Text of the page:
From Portugal we crossed the Atlantic, and a good chunk of North America, to spend Christmas with my parents at their winter home in the Palm Springs area. Our boys flew down from Calgary for a few days too, and we all enjoyed soaking up the desert sun together. Because we were staying with family, our expenses were somewhat skewed so we haven’t tracked them in this post – skewed in our favour, it’s pretty nice not having to pay for accommodation or a car! If you are interested in our travel expenses those can be found in our Spending Report.
Palm Springs – Movie stars in the 1920s and 30s were contractually obligated to remain within a two-hour driving distance of the studios in order to be available for last minute re-shoots. At just over 100 miles (160 km) from Hollywood, Palm Springs fit the distance restriction. It quickly lived up to its history as a desert oasis, becoming the go-to getaway for stars seeking to escape the spotlight. Palm Springs (and the whole Coachella Valley) has only continued to grow in popularity and is certainly a favourite destination for Canadian snowbirds seeking a reprieve from winter’s sub-zero temperatures!
Long before Hollywood came calling, the Cahuilla Nation had settled this valley naming it Se-Khi (boiling water) in reference to the abundant natural hot springs. The Cahuilla were relatively oblivious to the Europeans making their mark on the New World – the desert held no value for the Spanish, and they generally felt it was an area best avoided. The Mexicans were aware of the agua caliente (hot water) bubbling up in the desert, but it was merely a footnote in the diaries of explorers passing through the area enroute to Alta California (modern day California, Nevada, Utah, New Mexico and bits of Arizona, Wyoming and Colorado). However, with the end of the Mexican-American War in 1848, the region became part of the United States, and the California Gold Rush in the 1850s brought an abrupt end to the Cahuilla tribes’ isolation. The US government established the Agua Caliente Reservation in 1876 and much of the city of Palm Springs today lies on Reservation land.
Hollywood still features prominently in Palm Springs. The Palm Springs Walk of Stars honours a variety of people from the film industry who have lived in the area, and the Palm Springs International Film Festival has, since it inception in 1989, attracted many an A-list Hollywood star.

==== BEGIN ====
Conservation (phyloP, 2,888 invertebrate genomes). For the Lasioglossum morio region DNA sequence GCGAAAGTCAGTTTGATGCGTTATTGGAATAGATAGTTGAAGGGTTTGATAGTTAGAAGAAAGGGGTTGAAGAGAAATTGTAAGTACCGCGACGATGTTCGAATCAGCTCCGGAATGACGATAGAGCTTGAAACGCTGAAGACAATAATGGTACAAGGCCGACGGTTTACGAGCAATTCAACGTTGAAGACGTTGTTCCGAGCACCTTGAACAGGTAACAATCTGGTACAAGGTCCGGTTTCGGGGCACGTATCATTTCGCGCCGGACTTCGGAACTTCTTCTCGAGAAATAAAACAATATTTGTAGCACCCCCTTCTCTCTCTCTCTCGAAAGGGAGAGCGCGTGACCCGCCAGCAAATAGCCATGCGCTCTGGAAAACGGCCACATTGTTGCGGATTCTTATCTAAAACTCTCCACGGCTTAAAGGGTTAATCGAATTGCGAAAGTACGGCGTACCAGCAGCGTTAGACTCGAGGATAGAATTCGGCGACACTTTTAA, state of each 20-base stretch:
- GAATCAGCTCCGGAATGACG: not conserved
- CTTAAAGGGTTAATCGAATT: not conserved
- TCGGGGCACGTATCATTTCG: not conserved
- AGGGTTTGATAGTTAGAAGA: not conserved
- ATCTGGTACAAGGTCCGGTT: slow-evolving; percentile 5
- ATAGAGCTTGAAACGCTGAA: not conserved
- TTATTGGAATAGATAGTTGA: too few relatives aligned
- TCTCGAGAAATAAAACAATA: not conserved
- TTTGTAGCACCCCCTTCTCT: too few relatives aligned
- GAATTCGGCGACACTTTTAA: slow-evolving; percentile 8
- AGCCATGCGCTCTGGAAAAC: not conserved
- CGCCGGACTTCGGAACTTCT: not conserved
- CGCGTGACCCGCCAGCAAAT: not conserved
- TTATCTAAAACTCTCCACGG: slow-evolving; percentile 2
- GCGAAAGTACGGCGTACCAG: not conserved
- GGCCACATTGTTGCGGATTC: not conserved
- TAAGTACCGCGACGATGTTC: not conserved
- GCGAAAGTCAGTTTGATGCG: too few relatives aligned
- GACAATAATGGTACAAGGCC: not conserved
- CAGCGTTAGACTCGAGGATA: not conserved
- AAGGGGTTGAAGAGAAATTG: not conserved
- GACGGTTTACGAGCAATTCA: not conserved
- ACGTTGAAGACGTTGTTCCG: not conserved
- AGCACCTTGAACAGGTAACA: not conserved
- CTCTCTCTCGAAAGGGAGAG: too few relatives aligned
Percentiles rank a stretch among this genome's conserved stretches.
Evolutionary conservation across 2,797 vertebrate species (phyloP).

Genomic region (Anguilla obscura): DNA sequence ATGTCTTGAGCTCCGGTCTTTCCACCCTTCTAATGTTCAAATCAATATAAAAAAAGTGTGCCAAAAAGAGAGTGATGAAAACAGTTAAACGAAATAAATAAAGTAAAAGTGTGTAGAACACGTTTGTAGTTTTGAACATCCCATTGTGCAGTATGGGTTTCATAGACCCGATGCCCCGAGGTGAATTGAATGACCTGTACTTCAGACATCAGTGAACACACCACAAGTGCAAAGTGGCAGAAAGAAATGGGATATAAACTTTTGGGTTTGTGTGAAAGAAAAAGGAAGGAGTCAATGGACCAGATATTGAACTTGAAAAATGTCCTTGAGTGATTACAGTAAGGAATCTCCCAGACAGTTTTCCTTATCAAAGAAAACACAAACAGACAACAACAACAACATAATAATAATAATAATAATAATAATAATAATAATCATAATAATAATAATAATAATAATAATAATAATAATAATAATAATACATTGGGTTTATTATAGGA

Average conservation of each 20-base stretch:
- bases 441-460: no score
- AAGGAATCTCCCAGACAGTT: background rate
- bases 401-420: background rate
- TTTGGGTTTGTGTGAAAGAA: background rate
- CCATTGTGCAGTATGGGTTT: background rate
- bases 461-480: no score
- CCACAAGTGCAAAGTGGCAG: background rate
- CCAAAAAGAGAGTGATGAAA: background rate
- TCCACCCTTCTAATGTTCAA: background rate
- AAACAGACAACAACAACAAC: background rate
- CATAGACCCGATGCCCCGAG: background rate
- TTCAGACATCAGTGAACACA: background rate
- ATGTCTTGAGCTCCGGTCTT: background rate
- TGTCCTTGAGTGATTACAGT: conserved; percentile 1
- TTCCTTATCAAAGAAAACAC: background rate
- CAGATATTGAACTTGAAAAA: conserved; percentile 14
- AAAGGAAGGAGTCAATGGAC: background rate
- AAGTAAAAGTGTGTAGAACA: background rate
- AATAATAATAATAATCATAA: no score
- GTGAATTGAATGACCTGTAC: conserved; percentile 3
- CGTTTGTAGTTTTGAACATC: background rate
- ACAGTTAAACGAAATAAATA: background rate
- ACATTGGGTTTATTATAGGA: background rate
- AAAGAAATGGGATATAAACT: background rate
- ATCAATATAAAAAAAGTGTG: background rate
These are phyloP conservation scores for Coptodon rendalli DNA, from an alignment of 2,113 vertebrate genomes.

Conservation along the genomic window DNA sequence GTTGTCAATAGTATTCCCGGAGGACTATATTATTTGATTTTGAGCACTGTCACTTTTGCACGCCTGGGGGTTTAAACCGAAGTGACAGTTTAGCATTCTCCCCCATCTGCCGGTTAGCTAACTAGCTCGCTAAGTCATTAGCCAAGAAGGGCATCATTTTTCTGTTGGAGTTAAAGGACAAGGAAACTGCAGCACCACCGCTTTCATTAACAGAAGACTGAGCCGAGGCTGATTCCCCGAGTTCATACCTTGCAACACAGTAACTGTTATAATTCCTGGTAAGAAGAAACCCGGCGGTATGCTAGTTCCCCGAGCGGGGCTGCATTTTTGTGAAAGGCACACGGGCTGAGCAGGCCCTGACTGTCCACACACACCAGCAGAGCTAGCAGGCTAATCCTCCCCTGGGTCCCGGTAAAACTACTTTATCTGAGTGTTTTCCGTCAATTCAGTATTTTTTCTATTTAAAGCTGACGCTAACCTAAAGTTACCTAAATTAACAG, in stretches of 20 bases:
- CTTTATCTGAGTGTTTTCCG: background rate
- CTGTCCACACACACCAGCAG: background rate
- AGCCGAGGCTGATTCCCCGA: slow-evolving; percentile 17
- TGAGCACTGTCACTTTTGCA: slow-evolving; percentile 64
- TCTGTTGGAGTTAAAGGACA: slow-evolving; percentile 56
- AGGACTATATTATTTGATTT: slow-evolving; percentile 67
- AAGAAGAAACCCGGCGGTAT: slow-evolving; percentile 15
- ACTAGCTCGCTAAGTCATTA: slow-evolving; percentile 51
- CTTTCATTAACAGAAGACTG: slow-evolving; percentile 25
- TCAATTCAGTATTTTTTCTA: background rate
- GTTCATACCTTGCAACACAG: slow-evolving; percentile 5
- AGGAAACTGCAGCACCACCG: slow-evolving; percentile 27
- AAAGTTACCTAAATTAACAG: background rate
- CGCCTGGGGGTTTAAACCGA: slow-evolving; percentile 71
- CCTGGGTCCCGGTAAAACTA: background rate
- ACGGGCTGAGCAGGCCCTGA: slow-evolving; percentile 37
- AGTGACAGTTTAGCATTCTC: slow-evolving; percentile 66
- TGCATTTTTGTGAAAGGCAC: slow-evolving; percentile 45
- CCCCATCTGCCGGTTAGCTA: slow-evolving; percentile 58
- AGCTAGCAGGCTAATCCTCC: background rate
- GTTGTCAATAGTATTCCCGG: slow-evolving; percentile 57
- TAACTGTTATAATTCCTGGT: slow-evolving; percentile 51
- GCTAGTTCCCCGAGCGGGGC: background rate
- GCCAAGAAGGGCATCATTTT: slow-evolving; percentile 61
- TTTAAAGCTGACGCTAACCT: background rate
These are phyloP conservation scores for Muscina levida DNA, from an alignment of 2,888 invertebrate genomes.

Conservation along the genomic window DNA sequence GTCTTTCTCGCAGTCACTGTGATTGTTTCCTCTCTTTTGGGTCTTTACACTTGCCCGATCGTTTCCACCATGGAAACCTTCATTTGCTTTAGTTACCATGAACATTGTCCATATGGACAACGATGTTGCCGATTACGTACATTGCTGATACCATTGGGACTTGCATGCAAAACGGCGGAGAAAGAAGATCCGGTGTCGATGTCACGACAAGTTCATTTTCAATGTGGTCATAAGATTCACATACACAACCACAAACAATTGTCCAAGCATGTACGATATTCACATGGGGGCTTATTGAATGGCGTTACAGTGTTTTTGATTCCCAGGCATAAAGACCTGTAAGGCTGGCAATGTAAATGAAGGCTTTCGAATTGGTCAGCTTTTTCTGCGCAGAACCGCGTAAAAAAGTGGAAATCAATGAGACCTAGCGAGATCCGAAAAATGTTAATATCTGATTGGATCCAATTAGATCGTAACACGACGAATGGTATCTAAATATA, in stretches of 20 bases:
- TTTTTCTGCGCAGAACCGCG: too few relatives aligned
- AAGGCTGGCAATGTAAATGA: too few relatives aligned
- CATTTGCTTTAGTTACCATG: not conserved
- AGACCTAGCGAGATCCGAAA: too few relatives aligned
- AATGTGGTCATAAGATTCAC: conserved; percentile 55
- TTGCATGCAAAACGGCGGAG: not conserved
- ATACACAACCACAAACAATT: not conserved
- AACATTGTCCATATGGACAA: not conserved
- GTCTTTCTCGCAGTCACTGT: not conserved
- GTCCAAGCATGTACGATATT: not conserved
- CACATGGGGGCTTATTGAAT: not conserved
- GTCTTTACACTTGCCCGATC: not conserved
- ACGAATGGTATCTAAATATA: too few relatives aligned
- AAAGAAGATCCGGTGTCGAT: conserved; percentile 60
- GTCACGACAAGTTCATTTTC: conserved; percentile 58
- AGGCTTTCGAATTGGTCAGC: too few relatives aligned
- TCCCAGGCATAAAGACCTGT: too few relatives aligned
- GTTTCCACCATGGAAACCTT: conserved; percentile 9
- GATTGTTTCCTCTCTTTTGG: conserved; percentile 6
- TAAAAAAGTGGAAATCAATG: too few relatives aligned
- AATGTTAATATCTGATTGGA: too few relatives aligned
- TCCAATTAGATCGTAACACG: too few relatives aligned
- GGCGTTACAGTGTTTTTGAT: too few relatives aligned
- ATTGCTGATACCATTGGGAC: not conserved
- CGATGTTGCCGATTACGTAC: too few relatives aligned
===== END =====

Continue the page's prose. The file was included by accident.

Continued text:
Salton Sea – The nine cities of the Coachella Valley (Palm Springs, Desert Hot Springs, Cathedral City, Rancho Mirage, Palm Desert, Indian Wells, La Quinta, Indio, and Coachella) are vibrant communities, each with their own flavour. At the southern end of the Valley (about 1.5 hours from Palm Springs) one finds the Salton Sea – the antithesis of vibrant.
Over the centuries, the Colorado River would regularly overflow its banks flooding the Salton Basin which lies approximately 240 feet below sea level. The water would eventually evaporate and the cycle would begin anew. By the 18th century, the basin was a salt-encrusted mudflat which did give rise to a flourishing salt mining industry throughout the 19th century. By the turn of the century, a concerted effort was underway to convert the desert around the basin into farmland. Irrigation canals crisscrossed the landscape diverting water from the Colorado River out to the thirsty fields. In 1905 one of the dikes suffered a catastrophic failure. It took two years before the breach was finally closed and all the while river water continued to flood the basin. California’s largest lake by surface area was created, and the Salton Sea became another irrigation source. What no one was really paying attention to was that as freshwater was being pumped out to the fields, the saline level of the lake was rising. More ominous though was that the run-off from the farms included even more salt, dissolved from the soil, along with pesticide and fertilizer residue and this sludge was trickling down to the Sea.